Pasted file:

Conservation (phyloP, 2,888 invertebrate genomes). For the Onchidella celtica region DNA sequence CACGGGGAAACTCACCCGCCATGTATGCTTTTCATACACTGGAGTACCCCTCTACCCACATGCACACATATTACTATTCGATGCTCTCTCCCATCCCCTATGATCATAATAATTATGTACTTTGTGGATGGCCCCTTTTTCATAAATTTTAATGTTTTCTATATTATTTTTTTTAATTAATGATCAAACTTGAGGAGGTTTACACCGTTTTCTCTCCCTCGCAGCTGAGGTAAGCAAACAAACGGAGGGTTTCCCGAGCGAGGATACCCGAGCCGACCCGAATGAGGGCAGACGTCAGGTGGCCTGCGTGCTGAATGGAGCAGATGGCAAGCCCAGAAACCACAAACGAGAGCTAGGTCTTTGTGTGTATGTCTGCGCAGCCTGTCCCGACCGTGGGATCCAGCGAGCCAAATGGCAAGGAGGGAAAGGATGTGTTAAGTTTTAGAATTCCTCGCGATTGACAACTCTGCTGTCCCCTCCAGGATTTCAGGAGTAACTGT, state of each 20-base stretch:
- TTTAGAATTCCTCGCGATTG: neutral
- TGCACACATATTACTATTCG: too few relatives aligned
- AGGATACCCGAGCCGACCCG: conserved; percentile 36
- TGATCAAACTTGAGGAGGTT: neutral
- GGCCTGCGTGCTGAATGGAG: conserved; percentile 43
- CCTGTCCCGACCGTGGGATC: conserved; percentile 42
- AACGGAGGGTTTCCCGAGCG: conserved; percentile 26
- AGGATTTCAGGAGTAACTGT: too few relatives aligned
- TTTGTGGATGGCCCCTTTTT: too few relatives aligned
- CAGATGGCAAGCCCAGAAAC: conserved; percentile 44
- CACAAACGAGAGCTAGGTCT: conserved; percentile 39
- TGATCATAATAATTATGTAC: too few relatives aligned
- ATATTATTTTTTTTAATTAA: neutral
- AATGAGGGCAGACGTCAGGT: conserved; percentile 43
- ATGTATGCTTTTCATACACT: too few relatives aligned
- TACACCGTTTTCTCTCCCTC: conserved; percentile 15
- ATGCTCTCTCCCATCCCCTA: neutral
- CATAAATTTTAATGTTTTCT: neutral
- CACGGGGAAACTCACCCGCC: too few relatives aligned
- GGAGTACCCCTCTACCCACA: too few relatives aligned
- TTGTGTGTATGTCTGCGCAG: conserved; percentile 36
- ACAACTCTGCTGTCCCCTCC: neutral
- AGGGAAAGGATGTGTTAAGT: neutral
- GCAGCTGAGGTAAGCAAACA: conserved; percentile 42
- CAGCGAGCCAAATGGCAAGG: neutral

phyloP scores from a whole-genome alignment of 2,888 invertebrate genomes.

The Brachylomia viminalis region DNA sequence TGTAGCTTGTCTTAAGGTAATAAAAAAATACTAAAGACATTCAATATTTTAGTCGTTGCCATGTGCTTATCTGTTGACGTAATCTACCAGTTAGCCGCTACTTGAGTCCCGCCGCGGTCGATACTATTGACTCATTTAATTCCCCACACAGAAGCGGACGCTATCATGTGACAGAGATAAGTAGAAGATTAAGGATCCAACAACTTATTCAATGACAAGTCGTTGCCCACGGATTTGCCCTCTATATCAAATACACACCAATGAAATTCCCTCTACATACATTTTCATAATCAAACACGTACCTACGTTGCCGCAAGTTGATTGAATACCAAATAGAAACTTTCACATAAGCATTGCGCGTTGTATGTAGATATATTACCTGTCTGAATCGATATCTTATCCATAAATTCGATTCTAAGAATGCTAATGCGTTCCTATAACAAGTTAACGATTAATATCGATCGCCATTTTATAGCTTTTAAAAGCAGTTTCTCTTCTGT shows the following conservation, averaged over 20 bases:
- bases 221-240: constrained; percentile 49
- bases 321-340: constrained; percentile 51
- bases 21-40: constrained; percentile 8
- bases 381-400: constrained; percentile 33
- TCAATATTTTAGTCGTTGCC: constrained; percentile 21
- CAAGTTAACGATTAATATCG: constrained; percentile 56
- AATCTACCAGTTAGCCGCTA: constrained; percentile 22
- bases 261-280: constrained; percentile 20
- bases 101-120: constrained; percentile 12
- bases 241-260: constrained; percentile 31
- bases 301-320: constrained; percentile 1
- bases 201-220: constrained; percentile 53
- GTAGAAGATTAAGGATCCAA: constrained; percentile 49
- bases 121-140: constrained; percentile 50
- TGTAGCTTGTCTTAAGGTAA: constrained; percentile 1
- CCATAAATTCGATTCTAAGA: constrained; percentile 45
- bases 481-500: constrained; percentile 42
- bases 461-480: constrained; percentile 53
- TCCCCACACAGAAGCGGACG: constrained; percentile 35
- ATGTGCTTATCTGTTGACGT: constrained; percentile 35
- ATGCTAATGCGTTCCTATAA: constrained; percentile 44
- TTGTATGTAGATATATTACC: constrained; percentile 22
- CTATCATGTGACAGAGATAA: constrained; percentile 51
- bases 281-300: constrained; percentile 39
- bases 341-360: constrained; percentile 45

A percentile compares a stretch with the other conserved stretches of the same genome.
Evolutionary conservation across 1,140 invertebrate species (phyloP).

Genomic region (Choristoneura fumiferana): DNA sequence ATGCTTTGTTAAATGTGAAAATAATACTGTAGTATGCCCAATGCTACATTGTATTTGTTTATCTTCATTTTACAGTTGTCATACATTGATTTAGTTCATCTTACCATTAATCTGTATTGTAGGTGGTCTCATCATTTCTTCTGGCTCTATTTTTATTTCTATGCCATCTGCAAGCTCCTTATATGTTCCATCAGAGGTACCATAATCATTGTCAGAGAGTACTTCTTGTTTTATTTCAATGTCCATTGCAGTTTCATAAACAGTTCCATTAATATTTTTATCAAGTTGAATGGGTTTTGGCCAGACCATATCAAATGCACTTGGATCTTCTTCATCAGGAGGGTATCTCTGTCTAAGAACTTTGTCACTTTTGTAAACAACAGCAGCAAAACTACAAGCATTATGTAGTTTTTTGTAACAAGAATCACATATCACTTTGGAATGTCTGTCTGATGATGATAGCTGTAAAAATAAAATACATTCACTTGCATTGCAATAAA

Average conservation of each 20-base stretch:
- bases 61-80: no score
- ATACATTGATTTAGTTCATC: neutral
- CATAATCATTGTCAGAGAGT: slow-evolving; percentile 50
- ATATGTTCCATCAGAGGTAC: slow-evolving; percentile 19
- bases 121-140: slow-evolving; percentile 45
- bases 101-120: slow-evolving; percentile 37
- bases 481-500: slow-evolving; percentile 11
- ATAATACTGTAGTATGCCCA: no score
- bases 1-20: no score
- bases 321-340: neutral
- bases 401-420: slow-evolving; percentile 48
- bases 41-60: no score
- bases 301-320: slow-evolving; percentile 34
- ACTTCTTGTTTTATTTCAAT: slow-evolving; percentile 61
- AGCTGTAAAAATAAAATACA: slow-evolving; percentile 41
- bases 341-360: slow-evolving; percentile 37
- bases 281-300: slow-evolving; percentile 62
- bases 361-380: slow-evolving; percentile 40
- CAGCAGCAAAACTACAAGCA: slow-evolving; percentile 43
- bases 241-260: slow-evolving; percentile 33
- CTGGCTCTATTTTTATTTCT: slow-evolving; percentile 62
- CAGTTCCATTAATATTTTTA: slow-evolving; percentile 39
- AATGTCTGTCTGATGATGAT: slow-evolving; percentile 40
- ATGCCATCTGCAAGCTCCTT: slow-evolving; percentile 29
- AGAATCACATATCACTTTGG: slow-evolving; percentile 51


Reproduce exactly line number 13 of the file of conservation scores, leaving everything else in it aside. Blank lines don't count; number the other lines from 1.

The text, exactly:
- TGATCATAATAATTATGTAC: too few relatives aligned